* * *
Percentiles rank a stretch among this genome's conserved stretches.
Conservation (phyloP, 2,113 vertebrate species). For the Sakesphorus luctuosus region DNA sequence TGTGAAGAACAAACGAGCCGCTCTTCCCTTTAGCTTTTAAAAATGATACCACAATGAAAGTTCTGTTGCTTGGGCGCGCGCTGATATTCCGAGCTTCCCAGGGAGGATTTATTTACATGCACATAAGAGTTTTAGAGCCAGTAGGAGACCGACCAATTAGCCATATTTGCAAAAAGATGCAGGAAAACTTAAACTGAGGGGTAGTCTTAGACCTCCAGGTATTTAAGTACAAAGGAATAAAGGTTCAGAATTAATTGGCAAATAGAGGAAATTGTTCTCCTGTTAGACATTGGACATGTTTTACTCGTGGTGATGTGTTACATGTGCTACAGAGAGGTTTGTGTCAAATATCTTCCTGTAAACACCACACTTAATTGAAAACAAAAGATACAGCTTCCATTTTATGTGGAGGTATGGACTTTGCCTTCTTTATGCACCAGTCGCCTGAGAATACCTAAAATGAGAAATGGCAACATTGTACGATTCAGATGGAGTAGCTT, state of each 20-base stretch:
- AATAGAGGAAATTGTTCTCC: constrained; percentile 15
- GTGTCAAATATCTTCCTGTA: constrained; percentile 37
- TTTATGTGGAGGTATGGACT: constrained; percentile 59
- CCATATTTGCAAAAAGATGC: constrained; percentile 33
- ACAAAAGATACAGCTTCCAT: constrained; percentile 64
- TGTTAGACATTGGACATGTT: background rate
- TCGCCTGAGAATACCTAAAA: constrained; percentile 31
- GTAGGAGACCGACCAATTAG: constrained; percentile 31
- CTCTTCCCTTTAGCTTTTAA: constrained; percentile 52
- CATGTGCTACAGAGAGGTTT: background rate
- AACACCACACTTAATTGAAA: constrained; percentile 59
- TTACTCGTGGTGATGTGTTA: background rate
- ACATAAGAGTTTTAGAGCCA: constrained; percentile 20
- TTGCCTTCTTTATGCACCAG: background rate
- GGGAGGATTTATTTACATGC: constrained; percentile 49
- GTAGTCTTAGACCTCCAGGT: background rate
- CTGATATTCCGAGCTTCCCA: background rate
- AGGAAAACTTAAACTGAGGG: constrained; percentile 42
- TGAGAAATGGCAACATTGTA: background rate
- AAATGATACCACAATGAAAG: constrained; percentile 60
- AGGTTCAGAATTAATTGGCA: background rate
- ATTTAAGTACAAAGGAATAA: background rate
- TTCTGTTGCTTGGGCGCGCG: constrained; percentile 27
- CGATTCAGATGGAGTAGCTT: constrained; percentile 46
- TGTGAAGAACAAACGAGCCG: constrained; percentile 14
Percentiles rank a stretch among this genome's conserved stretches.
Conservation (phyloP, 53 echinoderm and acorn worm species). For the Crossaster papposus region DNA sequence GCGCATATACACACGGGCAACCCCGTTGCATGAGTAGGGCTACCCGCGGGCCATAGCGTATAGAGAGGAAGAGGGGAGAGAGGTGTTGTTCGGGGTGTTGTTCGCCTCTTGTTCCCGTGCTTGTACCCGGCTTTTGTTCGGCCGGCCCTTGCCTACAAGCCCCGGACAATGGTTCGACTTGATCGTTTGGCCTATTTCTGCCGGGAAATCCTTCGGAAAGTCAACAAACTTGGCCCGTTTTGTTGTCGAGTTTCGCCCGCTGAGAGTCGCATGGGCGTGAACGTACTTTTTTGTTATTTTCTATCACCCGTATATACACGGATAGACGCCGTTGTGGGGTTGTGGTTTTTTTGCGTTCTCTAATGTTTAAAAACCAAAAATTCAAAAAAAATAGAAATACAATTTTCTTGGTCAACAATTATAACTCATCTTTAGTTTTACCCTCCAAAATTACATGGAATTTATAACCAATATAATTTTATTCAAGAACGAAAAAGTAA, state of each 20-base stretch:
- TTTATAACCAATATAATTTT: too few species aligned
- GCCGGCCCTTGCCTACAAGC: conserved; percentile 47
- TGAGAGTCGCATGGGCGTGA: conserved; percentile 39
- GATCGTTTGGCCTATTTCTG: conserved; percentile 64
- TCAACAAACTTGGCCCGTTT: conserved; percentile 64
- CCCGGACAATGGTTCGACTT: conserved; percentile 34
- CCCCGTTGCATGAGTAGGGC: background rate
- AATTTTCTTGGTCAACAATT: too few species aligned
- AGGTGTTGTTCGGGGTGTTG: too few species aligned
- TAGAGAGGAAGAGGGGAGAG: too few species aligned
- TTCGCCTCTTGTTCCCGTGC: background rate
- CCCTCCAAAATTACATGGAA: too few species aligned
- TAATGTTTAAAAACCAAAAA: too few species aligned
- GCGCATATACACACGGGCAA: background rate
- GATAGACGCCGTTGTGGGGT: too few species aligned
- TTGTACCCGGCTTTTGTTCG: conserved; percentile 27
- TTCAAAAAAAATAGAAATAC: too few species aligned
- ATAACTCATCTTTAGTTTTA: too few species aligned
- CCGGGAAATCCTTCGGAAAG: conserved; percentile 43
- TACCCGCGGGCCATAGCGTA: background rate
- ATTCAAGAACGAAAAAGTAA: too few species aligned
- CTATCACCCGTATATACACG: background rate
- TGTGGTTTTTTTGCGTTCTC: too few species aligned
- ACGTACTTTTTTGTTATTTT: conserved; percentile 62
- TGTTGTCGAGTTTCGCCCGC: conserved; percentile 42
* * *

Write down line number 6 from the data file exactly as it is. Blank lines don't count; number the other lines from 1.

- CCATATTTGCAAAAAGATGC: constrained; percentile 33